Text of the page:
Who do you know that leads in ways that don’t typically make it into books and articles?


At 8:54 PM, Blogger ben said...

Though she did make it into the Cornerstone magazine a few months ago...

Greg, you're married to such a leader! Christine's leadership at Cornerstone often goes un-noticed by the student body in general - except for the chapels she speaks at...but those who know her and spend time with her are intrigued and blessed by her way of loving on students and being powerfully involved in their lives. So many of my friends would say things like "Today I have my one-on-one with Christine!" She met (and continues to meet with) so many students in this way, breathing life into them on a regular basis.

She's the first one I thought of as I read your post.

At 8:32 AM, Blogger Asher said...

I have to agree with Ben. While she's noted for her position she spends so much time pouring in to students (and even grads!). All my friends in leadership positions who got to do their one-on-ones with Christine were ALWAYS excited to meet with her (even if we hadn't done as we were asked, hehe)

Umm... and there's also my friend Casey. One of the most honest and wise men I've ever had the honor of knowing. He may not know it, but he is so influential among his friends and newcomers.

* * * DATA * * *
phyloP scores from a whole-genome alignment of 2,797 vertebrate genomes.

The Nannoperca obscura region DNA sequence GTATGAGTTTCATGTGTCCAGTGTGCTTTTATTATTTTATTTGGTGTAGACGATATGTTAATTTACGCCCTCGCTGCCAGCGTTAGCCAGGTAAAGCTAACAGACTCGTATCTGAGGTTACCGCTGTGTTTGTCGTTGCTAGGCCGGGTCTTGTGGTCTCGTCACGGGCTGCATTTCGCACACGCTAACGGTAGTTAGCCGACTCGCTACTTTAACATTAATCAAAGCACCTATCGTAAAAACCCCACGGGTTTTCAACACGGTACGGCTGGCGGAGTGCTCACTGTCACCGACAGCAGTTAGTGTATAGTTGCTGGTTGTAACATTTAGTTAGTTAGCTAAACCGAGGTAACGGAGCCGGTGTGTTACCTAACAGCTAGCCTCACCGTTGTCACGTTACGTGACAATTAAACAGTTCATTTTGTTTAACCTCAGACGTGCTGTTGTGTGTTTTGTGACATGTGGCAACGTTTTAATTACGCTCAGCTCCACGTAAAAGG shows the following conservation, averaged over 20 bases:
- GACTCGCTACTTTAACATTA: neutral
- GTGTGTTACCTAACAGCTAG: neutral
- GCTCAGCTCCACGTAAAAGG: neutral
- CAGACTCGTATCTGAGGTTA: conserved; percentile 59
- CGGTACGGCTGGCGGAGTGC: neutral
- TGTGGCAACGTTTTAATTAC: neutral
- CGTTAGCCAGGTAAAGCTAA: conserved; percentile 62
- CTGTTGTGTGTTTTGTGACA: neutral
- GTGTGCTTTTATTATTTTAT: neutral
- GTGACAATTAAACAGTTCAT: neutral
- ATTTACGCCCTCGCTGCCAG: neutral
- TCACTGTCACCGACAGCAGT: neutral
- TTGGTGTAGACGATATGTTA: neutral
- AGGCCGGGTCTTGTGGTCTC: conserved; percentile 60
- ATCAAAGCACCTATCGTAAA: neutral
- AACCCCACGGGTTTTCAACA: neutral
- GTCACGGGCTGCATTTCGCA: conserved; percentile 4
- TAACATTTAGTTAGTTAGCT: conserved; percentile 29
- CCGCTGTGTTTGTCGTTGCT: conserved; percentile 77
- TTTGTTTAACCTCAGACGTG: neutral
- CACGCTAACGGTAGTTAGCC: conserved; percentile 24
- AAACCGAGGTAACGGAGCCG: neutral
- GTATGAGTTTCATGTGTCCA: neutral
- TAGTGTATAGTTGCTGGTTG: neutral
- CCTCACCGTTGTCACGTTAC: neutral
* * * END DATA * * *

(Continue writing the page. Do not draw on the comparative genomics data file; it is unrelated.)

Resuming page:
At 10:48 AM, Blogger Greg said...

I'd have to say "right on" about Christine. She is right in her element in those one-on-one's. For many people those kinds of meetings are draining, but usually they "return life" to Christine...though there are times when she's exhausted after them. Regardless, she's the bomb.

At 4:06 PM, Blogger John Frye said...

Wow, man, what a kind word after a very perceptive essay. I appreciate your affirmation and also your Jesus-style of leadership.

At 5:35 PM, Blogger John Frye said...


At 11:36 PM, Anonymous Anonymous said...

Hi, Greg! I just found your blog tonight, and I wanted to say a quick hello! How is Christine doing? (Please be sure to tell her hello from me--I worked with both you and she in the Registrar's Office at GCTS.) My husband Ben and I are now living in OR; it sounds like (from your blog) you've had an incredibly challenging year! Take care of yourselves--I'll look forward to reading more.


At 12:33 PM, Blogger Jack said...

I think you've hit onto something here about leadership and about how we view Christ. We tend to place upon Him our preconcieved notions of leadership and lordship, and then read the Bible and find him to be quite different.

I think the behind the crowd type leadership is ultimately the most effective, although it is obcensely (sp?) challenging. Jesus empowerment of his disciples to carry on without Him is an example of leadership that is hard, but worthwhile to follow I think

At 9:54 PM, Anonymous Anonymous said...

Keep up the good work

At 5:06 PM, Anonymous Anonymous said...

Where did you find it? Interesting read » » »